KAPO attorneys seek review of case by US Supreme Court

The legal group representing Kitsap Alliance of Property Owners has filed a petition asking the U.S. Supreme Court to review its lawsuit over Kitsap County shoreline regulations.

According to a news release from Pacific Legal Foundation attorney Brian Hodges, the case is about KAPO challenging “Kitsap County regulations that force every shoreline property owner to surrender large portions of their properties to create fish and wildlife habitat areas.”

The regulations at issue were adopted in 2005, when Kitsap County reclassified its 269 miles of marine shoreline as critical fish habitat.

Hodges calls the county’s action a “big buffer land grab.”

“The county’s regulations force every one of its 7,000 shoreline property owners to dedicate either 50 or 100 feet of his or her shoreline as an ‘undisturbed natural vegetation area’ to provide buffers for fish habitat any time he or she seeks a permit,” Hodges said in the news release. “The regulations make no attempt to base buffer size on the actual environmental and geographic conditions on the county’s shorelines, and did not consider any site-specific variables, such as existing vegetation and land uses.”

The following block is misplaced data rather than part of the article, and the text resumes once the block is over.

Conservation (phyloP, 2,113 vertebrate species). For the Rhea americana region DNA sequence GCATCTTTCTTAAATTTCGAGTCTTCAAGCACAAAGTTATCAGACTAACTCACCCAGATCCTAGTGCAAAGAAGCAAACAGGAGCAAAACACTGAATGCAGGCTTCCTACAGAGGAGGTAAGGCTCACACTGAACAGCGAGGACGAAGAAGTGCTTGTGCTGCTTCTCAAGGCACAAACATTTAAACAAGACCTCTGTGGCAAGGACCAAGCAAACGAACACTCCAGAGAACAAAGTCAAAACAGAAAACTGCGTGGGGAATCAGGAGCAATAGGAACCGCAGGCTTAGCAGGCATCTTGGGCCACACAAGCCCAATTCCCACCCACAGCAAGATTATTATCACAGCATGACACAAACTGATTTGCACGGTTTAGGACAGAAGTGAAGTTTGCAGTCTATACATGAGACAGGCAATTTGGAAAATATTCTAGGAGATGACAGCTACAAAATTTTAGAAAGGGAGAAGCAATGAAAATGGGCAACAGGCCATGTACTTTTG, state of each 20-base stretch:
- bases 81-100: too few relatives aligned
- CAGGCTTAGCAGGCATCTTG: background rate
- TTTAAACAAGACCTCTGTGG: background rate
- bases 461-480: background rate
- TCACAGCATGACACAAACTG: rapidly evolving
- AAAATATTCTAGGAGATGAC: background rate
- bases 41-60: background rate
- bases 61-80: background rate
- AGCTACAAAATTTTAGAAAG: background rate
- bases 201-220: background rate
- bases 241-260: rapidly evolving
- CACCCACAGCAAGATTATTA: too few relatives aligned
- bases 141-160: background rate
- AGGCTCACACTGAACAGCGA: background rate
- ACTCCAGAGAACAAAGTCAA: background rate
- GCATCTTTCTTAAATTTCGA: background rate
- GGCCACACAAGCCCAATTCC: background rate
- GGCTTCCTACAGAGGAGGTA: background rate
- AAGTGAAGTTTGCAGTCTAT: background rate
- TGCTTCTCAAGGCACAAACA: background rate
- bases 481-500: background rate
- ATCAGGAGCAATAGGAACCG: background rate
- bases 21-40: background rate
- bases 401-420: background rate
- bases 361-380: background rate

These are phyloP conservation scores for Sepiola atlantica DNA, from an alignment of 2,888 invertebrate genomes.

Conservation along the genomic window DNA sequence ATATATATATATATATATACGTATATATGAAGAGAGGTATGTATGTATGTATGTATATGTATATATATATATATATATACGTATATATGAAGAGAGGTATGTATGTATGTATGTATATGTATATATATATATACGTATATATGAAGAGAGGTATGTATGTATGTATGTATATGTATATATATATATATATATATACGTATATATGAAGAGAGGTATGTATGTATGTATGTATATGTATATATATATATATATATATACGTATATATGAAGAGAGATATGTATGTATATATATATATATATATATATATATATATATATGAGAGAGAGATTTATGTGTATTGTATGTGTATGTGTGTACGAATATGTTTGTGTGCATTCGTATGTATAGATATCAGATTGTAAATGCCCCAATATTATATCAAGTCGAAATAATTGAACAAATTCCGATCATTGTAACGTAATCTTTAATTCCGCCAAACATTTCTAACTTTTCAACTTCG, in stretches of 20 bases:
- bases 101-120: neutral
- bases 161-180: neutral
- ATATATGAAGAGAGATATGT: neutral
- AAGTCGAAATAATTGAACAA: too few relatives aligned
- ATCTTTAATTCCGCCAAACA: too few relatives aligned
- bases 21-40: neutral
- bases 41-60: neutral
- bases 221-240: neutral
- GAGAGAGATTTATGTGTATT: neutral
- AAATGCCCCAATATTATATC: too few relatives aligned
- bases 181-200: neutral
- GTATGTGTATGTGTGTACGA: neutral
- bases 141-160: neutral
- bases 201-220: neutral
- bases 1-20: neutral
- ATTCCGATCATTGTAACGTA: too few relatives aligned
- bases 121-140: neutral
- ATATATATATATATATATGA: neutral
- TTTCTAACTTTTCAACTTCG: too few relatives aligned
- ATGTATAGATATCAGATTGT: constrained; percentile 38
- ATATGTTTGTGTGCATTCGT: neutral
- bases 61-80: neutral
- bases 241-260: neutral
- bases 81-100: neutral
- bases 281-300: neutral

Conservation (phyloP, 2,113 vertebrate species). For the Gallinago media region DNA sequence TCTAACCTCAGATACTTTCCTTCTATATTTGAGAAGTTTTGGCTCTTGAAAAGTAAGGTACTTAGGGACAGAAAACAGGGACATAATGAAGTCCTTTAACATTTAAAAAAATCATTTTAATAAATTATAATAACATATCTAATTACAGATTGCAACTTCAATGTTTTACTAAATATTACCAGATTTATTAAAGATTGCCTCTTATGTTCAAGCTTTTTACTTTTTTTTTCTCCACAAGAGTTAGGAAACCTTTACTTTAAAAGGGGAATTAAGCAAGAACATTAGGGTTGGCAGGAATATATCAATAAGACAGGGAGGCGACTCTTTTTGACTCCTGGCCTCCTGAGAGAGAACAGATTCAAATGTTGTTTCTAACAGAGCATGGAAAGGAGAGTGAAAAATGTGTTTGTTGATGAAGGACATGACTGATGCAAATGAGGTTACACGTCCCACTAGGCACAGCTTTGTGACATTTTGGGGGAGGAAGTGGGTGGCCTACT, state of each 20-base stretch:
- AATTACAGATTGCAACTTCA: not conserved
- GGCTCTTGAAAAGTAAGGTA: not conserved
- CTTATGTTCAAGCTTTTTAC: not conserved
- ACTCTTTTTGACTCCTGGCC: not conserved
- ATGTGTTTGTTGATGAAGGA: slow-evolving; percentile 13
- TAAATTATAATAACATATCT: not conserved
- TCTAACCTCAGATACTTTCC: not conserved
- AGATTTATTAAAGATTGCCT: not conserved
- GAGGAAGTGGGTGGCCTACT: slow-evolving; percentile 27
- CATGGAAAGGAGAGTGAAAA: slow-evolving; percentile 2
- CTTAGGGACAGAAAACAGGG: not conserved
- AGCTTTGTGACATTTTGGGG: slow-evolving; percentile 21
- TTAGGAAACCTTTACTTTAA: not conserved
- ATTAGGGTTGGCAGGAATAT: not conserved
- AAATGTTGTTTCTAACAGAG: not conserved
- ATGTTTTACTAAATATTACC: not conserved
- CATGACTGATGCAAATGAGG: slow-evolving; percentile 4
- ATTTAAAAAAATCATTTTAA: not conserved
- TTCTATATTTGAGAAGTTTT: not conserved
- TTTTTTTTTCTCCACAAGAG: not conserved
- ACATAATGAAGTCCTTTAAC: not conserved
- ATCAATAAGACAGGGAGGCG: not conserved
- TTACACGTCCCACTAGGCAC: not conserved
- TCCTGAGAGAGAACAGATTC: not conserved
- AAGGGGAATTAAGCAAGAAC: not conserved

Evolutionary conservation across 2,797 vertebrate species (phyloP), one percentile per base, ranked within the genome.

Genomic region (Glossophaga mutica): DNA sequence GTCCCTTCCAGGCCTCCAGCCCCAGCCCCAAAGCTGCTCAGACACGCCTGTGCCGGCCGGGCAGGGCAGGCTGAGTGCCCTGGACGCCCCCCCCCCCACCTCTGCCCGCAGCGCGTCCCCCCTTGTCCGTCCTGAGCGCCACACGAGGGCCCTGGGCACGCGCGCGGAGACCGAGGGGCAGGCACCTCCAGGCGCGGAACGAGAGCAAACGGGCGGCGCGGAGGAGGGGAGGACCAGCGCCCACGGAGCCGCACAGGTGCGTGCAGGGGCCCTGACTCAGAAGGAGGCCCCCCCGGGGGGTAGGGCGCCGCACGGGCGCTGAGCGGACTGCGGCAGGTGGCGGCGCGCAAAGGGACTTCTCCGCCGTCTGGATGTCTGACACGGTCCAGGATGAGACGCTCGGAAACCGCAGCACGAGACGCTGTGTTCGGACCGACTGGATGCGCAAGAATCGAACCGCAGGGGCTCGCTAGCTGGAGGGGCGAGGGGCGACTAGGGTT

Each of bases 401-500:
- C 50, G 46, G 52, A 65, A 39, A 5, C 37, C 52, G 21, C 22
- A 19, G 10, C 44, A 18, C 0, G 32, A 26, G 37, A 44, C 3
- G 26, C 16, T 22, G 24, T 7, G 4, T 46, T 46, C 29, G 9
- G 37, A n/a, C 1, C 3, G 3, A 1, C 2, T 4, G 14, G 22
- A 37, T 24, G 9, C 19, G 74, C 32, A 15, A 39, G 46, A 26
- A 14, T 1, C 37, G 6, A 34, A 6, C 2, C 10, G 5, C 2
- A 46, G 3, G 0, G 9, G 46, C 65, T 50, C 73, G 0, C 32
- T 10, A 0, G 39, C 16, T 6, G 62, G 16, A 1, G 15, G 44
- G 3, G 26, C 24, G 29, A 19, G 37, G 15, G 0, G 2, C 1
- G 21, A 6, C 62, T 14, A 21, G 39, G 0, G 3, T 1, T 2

Kitsap County has been going through a process to update its Shoreline Master Plan for about 18 months.

Whatever the final buffer requirements are, county commissioners have indicated that existing structures on shoreline properties could be grand-fathered in as conforming uses, which would exempt them from the buffer requirements.

That would not be sufficient to address property owners’ concerns, KAPO officials have said.

Details about the regulations and Bellevue-based Pacific Legal Foundation’s constitutional challenge to them may be found at

The case is Kitsap Alliance of Property Owners v. Central Puget Sound Growth Management Hearings Board.

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